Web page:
The End of the Ocean
Author, Maja Lunde
Translated by Diane Oatley
by Jarad Johnson
A frightening, yet all too possible premise. The oceans becoming dry. People retreating north away from the droughts. Trees withering and dying. Global starvation. This is what the book means by the end of the ocean. Through two narratives, we see the impact of this disaster. One story tells of Signe, who loves to sail her boat on the ocean and is a climate activist. The other is the story of a father and daughter, set adrift in the new world of desert.
This book taps into something that keeps me up at night quite often: the impact of climate change upon the earth. I am not here to argue its existence; if you do not see that by now, with the oceans dying and the radical change in weather in the last ten years, then I fear that you are either willfully blind or misled by certain media outlets. It is no longer up for debate, and until the global collective recognizes the urgency that faces our planet, the premise of this book comes ever closer. Even if climate change is over hyped, the ways in which we treat the earth (and frankly, each other) must change. We no longer respect that we as a species are part of a global ecosystem, and we do not rule over the earth without consequence. We really have a lot to atone for and much arrogance to overcome.
However, I must say that as much as I think about the topic, I was disappointed by this book. What I thought would be an inspiring and rallying call for change became a meandering and slightly distracted storyline. I found myself unable to really care about any of the characters, finding them either entirely aloof or too childish to deserve my attention. Now, I’m not saying that I would be on my best behavior in the midst of a global catastrophe, but that was part of the problem- the global catastrophe was in the background, merely a catalyst for many of the plot points. I was not inspired by this book, nor did I really feel it possessed the urgency the climate change demands. What was meant to convey meaning instead masked the original purpose of this book in the petty goings on of people’s day to day lives.
As I said, the book is divided into two storylines, with at best a tenuous connection (I won’t tell you what it is, in case you’d like to read it for yourselves). But I found myself wondering why the two of those stories were even in the same book, and again what message they were trying to convey. I really wish the author had used this opportunity to present a more climate-based message. I think what they were trying to do is present the struggle of these characters to reflect the reality that climate change will bring, but really the story could’ve been told almost the same without the inclusion of climate change- that felt like an afterthought, instead of the central part of the story that it claimed to be. I kept waiting for the impact to hit, but this book has moved beyond the disaster to a future where it’s a foregone conclusion.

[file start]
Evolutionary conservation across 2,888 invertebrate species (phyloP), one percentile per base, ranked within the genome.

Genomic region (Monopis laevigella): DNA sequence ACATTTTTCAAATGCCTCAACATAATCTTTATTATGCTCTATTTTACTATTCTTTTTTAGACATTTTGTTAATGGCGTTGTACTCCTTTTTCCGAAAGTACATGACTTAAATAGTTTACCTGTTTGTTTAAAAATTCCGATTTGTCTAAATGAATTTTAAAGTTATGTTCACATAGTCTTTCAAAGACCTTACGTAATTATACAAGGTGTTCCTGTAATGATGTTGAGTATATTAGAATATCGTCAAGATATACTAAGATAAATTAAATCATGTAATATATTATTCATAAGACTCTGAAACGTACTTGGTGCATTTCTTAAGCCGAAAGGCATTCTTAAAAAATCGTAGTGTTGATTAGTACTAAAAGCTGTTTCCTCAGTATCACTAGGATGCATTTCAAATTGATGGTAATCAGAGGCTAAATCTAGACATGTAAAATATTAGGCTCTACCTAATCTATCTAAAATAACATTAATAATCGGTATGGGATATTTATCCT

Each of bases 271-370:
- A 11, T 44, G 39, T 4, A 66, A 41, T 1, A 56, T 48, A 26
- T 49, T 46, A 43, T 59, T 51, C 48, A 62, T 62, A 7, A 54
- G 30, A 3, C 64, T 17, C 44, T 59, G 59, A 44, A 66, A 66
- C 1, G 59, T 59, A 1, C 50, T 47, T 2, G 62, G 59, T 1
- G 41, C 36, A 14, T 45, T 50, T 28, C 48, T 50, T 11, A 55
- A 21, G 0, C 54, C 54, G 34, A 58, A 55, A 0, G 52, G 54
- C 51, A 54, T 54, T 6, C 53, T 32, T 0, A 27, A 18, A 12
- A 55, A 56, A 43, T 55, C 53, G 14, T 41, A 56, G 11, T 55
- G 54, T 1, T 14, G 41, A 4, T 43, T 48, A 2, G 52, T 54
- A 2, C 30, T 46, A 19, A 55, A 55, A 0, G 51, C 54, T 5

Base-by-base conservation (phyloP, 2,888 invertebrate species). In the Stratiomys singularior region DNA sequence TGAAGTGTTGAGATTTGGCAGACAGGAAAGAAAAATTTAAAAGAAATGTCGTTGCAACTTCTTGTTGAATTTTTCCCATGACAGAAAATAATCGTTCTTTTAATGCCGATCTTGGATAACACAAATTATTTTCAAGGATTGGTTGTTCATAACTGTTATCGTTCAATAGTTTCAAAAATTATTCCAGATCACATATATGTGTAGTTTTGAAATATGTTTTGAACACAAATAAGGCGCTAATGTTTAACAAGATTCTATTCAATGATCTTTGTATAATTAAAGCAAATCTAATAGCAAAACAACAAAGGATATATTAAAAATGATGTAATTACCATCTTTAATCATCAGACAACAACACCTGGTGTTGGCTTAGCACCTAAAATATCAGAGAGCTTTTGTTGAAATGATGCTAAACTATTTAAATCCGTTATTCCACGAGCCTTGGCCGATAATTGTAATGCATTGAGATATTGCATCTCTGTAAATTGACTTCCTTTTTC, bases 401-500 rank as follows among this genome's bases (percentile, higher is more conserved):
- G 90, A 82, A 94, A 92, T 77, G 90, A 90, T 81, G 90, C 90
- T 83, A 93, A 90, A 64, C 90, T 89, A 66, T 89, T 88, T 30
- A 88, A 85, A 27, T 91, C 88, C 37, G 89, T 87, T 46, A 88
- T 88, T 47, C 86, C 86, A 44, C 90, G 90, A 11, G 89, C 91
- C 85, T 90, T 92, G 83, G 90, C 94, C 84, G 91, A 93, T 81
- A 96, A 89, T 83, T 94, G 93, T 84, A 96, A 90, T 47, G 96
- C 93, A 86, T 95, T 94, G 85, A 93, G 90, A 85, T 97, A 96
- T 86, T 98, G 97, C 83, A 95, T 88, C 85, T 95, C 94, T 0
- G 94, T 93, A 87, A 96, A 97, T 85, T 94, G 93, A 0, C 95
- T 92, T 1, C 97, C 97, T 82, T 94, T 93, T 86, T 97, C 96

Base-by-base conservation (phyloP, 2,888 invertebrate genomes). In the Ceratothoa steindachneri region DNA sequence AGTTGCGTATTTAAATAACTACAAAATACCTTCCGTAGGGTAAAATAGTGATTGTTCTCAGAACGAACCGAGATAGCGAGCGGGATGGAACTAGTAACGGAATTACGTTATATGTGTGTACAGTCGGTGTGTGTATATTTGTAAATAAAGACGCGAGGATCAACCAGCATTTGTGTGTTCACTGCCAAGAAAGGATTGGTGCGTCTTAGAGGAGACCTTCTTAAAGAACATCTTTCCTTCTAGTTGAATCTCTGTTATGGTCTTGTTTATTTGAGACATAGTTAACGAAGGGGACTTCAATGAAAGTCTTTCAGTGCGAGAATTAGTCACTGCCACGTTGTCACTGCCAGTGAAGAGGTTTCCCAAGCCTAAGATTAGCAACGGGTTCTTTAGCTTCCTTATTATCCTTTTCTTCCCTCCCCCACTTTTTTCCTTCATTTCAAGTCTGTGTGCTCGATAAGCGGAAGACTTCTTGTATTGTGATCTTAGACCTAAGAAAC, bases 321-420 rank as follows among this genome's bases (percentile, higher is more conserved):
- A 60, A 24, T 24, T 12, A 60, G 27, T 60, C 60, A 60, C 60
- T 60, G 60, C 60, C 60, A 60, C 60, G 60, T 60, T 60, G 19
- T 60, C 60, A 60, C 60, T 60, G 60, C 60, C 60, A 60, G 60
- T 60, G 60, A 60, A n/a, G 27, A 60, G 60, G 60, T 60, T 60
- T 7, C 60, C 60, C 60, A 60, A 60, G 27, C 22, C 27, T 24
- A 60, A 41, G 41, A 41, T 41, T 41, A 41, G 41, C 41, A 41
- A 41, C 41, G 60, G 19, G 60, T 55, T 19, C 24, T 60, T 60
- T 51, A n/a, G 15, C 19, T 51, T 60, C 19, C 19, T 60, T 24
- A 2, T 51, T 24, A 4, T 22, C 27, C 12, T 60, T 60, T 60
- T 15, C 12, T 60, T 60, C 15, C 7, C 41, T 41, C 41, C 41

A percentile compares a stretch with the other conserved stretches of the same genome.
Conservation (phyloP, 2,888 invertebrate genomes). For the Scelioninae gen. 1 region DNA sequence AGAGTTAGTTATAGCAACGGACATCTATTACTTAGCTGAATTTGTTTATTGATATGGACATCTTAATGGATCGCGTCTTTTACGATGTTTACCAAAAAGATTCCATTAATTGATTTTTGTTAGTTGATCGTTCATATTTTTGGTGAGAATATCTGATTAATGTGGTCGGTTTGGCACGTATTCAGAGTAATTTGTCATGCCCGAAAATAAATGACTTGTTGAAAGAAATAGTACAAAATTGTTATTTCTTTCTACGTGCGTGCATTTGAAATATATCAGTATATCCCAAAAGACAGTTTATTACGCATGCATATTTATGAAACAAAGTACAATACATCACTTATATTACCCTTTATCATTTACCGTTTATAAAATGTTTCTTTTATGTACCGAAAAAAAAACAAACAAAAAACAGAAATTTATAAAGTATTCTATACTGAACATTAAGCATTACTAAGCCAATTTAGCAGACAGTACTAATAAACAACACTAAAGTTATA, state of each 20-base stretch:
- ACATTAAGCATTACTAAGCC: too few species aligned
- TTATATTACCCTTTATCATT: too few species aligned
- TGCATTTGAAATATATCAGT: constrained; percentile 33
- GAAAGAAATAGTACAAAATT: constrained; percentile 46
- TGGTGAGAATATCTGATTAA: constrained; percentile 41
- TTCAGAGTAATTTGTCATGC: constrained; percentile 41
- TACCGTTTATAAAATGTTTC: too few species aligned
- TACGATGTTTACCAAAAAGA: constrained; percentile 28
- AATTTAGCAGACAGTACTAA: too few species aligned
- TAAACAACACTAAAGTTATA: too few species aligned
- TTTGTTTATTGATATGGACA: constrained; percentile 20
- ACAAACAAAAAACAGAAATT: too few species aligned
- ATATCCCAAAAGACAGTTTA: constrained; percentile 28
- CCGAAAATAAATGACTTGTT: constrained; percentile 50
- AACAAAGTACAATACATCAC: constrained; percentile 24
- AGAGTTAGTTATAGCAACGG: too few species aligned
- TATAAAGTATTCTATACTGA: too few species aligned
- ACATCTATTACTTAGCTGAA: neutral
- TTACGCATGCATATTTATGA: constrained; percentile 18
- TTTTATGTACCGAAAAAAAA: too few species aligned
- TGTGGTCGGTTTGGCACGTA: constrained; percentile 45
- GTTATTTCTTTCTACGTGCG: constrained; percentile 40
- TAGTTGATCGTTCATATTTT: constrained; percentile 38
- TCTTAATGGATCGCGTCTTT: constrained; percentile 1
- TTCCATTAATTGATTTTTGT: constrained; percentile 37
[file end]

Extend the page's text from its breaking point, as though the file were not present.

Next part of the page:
I was also not very interested in the characters themselves. It is just my opinion, but if you’re trying to inspire people around a cause by telling the stories of its impact on everyday people, perhaps those people should be at least a little sympathetic. I didn’t find myself as interested as I should be by the characters’ plights. But I know there are many people who love this book, and if you’re one of those people, tell us why!
You may think I’m being hard on this book, and… I am. This topic demands it. As much as I believe in the causes of civil rights and all the other social and political changes that need to occur across the United States and the country, it doesn’t matter If we aren’t here to see those changes, or indeed to make them. This book has driven home one of my deepest concerns, that people will continue to bicker amongst themselves or ignore the issue entirely until it is too late. Or, as many do now, they will simply not care.
We need stories right now. Stories to inspire us, and to show us the danger we are in. Stories have often been the catalyst for social change, either verbal stories or the written word. Those kinds of things hold power. This book fell short of that, but perhaps it’s a good jumping off point for a conversation.
Jarad recently graduated from college at MTSU, loves tea and coffee, and tries to spend every spare second reading. He is a fervent gardener and is fascinated by all related topics and has spent several years writing about this passion. He has been gardening for 6 years and believes that Nature is our greatest teacher. He majored in English with a concentration in literature and plans to pursue and master’s degree in Ecocriticism.